With the coronavirus rapidly spreading across Illinois and hospitals seeing overwhelming numbers of patients, state health officials have urged residents to play it safe this Thanksgiving.
Dr. Ngozi Ezike, director of the Illinois Department of Public Health, has encouraged Illinoisans to avoid traveling to areas of high risk, which she explained includes many places.
"Let's not gamble with a virus that has already stolen from us, robbed from us," the doctor said. "...Things are getting worse and so those initial plans that you made several months ago or several weeks ago, they may need to change."
In line with recommendations from the U.S. Centers for Disease Control and Prevention, people are advised to celebrate virtually or only with members of their own household. For those who want to visit with other family members or friends, it's recommended you quarantine for 14 days prior to a gathering.
"We're in for a rough ride," Ezike said. "Just how bumpy it really gets depends on each of us. Let's hang in there together and be all in, Illinois."
Illinois health officials reported 11,632 new confirmed and probable coronavirus cases Monday, marking the 11th consecutive day in which the state has seen more than 10,000 new coronavirus cases.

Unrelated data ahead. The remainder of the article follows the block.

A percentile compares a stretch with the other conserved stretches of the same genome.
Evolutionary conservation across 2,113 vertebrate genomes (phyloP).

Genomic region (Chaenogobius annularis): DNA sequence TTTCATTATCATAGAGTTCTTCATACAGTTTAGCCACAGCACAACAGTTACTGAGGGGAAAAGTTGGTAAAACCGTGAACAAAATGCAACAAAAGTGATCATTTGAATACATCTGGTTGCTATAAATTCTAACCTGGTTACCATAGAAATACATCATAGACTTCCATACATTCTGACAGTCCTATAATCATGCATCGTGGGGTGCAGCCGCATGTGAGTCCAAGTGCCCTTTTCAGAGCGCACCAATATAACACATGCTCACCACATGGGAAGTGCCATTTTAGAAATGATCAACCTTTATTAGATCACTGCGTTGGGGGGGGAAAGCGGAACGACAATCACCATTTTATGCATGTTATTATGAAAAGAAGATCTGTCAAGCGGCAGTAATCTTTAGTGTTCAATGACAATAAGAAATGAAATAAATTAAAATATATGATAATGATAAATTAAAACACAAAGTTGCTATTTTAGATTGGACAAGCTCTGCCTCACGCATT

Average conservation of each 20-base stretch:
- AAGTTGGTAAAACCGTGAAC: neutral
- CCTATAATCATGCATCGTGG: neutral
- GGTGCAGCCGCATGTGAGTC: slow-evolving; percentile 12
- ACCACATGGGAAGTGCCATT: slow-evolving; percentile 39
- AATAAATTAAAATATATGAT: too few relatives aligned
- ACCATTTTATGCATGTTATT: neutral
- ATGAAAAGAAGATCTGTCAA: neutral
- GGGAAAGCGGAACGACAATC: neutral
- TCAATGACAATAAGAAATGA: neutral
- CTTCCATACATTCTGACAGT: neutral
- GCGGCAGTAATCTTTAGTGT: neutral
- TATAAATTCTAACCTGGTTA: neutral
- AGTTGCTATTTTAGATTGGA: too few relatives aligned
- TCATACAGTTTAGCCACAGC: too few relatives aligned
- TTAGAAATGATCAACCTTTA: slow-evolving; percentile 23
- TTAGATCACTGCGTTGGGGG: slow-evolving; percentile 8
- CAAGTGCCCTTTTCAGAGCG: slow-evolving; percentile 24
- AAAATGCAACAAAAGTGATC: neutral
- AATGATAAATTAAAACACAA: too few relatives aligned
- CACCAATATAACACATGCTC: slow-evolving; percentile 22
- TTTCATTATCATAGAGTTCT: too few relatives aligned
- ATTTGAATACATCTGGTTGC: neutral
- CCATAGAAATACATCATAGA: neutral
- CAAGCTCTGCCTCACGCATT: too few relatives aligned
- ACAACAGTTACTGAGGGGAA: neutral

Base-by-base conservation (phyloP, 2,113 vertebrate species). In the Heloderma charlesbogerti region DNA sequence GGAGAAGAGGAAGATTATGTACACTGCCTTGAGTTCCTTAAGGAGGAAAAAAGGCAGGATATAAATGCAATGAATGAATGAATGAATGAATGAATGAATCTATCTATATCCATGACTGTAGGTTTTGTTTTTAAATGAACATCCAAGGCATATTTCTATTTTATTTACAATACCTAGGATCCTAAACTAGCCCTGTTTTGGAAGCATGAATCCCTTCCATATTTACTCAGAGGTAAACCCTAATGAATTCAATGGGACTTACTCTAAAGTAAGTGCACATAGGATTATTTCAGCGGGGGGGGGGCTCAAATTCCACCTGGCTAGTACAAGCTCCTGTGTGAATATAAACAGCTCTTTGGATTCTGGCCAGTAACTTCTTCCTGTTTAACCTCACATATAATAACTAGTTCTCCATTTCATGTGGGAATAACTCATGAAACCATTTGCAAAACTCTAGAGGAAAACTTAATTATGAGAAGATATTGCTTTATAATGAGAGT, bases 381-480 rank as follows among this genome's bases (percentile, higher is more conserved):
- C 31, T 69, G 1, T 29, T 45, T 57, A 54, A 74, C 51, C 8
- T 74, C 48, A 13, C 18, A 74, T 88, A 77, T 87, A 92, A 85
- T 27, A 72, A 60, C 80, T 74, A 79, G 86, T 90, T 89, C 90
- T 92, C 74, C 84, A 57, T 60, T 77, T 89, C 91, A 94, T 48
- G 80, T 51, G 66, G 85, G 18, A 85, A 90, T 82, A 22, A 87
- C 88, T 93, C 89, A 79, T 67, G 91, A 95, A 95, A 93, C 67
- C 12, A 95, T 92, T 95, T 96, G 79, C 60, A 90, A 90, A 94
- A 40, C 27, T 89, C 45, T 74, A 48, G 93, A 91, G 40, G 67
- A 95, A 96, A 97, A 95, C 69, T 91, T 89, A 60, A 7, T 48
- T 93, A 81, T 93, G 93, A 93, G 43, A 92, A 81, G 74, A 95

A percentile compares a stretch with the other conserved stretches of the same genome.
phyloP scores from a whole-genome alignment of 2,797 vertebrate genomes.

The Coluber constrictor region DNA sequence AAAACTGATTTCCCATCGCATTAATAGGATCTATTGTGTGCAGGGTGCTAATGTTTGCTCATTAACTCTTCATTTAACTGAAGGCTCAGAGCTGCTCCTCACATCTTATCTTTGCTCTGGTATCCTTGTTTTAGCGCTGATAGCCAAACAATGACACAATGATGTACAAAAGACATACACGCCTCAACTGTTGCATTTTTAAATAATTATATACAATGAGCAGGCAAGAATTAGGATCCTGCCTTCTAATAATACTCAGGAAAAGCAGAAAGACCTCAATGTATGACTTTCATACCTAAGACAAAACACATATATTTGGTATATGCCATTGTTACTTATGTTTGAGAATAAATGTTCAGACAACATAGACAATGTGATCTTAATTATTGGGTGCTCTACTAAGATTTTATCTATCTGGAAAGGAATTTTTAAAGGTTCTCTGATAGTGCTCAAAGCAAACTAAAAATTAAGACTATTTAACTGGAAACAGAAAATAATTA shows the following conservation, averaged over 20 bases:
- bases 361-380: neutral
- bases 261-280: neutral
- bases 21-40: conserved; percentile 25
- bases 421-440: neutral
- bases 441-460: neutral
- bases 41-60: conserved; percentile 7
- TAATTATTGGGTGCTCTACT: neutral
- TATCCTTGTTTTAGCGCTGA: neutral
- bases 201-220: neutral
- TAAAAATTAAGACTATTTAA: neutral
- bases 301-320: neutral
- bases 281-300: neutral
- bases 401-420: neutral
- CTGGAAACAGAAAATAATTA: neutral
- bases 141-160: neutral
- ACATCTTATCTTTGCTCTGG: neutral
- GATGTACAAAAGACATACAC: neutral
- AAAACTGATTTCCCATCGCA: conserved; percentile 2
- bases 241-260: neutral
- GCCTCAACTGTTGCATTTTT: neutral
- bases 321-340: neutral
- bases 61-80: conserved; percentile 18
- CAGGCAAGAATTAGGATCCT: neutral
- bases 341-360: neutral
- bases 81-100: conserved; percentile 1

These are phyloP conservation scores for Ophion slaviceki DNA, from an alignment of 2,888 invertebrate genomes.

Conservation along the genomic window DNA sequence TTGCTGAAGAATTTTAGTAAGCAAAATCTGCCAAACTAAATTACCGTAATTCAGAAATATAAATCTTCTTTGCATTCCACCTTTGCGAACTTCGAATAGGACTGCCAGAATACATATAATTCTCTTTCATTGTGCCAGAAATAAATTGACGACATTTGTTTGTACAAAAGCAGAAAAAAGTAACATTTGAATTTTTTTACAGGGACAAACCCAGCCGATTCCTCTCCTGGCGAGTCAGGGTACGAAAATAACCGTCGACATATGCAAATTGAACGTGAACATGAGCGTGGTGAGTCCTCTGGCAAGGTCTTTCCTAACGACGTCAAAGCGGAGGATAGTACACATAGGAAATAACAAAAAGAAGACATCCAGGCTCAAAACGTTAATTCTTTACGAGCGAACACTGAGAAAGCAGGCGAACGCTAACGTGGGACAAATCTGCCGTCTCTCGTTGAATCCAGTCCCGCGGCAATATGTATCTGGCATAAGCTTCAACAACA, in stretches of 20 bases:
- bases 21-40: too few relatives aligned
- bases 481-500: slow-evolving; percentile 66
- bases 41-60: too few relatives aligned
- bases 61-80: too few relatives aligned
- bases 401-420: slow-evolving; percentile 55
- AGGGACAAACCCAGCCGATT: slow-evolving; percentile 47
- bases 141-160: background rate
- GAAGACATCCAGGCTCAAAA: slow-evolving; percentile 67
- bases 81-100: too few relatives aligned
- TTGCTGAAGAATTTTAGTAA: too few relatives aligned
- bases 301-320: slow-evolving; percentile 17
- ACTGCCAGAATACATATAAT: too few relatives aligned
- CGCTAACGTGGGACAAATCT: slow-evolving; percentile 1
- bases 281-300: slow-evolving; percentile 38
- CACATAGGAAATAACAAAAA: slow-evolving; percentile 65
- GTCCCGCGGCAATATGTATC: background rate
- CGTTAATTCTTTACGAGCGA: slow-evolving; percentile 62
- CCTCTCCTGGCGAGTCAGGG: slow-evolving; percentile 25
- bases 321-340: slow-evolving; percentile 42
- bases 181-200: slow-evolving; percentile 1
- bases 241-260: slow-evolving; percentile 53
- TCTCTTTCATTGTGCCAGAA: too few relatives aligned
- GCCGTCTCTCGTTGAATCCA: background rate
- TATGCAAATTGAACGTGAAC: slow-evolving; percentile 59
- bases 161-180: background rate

At his daily coronavirus news briefing, Gov. J.B. Pritzker acknowledged the state was already seeing the consequences of significantly rising cases rates and hospitalizations - even before winter.
Illinoisans can expect much worse, he said, if mitigation measures aren't followed leading up to Thanksgiving.
""I'm very concerned as we approach Thanksgiving," Pritzker said last week. "I'm very concerned as these numbers rise."
The governor also warned the numbers seen across the state were "not sustainable," and while he doesn't prefer it, Illinois would revert to a stay-at-home order if necessary.
In the city of Chicago, as Mayor Lori Lightfoot announced a stay-at-home advisory last week in response to surging cases, she pleaded with residents to cancel their normal Thanksgiving plans.
"A major portion of spread is happening in our homes and private venues," the mayor said Thursday. "In these venues people feel safe and let guard down. We must reverse this trend."